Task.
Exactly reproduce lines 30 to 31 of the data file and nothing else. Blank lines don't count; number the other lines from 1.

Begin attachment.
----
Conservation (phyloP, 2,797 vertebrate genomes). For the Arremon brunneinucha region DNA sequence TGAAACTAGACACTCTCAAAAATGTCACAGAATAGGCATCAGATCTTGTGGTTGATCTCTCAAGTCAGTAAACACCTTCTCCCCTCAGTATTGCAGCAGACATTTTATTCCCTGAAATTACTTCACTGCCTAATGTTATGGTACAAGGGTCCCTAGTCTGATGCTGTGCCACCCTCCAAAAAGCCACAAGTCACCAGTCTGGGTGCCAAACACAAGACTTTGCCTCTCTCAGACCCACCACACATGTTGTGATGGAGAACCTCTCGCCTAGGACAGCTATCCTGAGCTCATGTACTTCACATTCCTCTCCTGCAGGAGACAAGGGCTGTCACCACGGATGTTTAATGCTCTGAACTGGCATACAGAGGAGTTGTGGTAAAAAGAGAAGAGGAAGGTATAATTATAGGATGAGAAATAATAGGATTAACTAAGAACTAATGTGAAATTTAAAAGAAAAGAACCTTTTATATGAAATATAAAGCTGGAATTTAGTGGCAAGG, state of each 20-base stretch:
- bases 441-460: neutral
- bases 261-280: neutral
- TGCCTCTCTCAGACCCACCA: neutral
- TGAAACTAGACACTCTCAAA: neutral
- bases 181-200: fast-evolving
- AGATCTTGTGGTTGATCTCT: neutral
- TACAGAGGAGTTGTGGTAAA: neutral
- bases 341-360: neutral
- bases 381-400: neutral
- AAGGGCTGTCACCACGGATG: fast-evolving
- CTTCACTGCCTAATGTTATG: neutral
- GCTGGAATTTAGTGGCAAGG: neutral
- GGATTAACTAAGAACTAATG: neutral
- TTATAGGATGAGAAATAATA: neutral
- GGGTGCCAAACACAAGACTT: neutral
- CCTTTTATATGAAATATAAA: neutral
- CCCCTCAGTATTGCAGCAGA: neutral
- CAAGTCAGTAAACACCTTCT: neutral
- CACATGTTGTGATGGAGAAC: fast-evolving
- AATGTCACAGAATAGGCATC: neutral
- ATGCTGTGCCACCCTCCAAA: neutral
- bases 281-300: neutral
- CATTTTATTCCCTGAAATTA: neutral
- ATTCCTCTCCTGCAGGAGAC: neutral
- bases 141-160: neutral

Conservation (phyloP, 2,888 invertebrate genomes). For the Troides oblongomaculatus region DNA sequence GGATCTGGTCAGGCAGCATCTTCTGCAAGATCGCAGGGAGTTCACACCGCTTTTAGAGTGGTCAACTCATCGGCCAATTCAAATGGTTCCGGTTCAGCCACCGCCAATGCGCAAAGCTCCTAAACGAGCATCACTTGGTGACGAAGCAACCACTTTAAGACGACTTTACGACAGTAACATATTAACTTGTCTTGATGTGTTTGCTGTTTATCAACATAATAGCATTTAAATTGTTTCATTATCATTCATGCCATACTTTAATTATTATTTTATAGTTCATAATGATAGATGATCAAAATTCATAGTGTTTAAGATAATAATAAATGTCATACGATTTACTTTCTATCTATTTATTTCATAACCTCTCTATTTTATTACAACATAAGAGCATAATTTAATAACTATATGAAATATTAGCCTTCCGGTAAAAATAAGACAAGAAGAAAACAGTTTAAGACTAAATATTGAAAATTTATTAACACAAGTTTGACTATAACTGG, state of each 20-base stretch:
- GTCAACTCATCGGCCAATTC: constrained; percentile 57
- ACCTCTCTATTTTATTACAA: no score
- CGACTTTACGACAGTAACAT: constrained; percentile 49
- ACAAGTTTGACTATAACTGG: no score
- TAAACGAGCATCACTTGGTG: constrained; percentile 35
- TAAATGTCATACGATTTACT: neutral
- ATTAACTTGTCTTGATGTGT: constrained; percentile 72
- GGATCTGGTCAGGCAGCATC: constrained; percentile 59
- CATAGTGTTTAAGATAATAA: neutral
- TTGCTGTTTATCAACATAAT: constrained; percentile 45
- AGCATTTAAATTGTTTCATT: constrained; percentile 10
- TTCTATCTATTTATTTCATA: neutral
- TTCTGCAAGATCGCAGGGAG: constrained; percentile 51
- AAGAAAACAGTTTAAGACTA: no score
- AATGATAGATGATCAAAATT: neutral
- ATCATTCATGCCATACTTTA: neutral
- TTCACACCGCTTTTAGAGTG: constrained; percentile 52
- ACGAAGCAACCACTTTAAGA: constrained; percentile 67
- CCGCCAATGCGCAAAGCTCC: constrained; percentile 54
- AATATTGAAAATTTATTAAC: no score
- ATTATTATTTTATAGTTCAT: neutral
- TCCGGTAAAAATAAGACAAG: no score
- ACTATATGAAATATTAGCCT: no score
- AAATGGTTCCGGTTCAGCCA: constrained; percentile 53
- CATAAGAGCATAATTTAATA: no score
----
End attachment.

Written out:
- CGACTTTACGACAGTAACAT: constrained; percentile 49
- ACAAGTTTGACTATAACTGG: no score